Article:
U.S. Treasury yields rose on Friday and a closely watched part of the yield curve reinverted as a strong jobs report for March supported the view that the Federal Reserve will need to aggressively hike rates to stem soaring inflation.
The Labor Department’s closely monitored employment report’s survey of establishments showed that nonfarm payrolls increased by 431,000 jobs last month. The unemployment rate dropped to 3.6%, the lowest since February 2020, from 3.8% in February.
With workers still scarce, average hourly earnings increased 0.4% after edging up 0.1% in February. That lifted the annual increase to 5.6% from 5.2% in February.
“The market is reading it as things are quite tight and the Fed has to tighten rather soon and rather quickly,” said Gennadiy Goldberg, an interest rate strategist at TD Securities in New York.
Two-year yields rose as high as 2.456%, from around 2.39% before the data. Benchmark 10-year yields rose to 2.456%, from around 2.40%.
The closely watched yield curve between two-year and 10-year notes inverted for the third time this week, following two brief dips into negative territory on Tuesday and late on Thursday.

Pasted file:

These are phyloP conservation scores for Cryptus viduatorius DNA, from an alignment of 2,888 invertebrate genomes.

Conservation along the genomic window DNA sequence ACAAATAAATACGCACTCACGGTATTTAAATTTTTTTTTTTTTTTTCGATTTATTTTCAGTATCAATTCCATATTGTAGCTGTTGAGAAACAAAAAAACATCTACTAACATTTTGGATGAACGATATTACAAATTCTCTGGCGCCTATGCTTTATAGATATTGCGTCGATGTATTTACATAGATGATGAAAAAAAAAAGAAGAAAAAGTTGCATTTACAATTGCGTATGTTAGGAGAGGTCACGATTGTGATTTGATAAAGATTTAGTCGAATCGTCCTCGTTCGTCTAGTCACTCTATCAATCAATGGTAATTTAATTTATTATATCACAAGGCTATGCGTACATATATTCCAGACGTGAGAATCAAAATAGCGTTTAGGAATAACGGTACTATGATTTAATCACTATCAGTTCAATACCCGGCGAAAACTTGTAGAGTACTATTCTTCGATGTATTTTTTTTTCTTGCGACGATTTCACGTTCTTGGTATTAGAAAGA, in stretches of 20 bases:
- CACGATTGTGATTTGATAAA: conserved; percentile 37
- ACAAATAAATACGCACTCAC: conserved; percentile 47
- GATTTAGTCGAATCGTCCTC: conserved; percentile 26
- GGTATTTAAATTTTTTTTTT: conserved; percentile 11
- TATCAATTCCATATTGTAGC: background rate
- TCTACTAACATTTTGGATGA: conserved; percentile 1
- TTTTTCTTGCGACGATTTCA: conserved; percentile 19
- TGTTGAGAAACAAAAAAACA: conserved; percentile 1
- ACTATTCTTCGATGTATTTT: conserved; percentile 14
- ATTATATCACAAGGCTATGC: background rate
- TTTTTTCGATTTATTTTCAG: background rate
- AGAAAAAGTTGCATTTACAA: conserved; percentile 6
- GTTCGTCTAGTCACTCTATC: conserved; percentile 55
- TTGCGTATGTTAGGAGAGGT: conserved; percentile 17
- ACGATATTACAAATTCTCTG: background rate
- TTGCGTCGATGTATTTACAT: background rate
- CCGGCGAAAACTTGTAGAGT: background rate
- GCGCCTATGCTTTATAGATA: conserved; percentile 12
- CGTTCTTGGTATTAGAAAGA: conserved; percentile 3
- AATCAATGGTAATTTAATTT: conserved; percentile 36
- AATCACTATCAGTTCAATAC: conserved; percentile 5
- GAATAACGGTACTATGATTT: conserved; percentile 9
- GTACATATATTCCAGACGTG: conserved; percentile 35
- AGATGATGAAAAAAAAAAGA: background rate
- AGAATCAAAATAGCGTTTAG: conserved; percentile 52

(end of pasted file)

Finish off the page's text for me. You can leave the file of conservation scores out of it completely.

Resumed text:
That part of the yield curve reached minus 2.77 basis points, before rebounding to trade near flat. An inversion is viewed as a reliable signal that a recession may follow in one to two years.
The curve has been flattening as growth concerns and demand for duration holds down longer-dated yields relative to shorter-dated ones, which have been surging on expectations that the Federal Reserve will need to aggressively hike rates to stem the fastest inflation in 40 years.
Two-year yields jumped by 160 basis points during the first quarter, the largest quarterly increase since September 1981. The 10-year yields rose by 83 basis points, the biggest basis point jump since December 2016.
Fed funds futures traders are pricing in a 73% chance that the Fed will hike rates by 50 basis points at its May meeting, and expects the Fed’s benchmark rate to rise to 1.17% in June, from 0.33% now.
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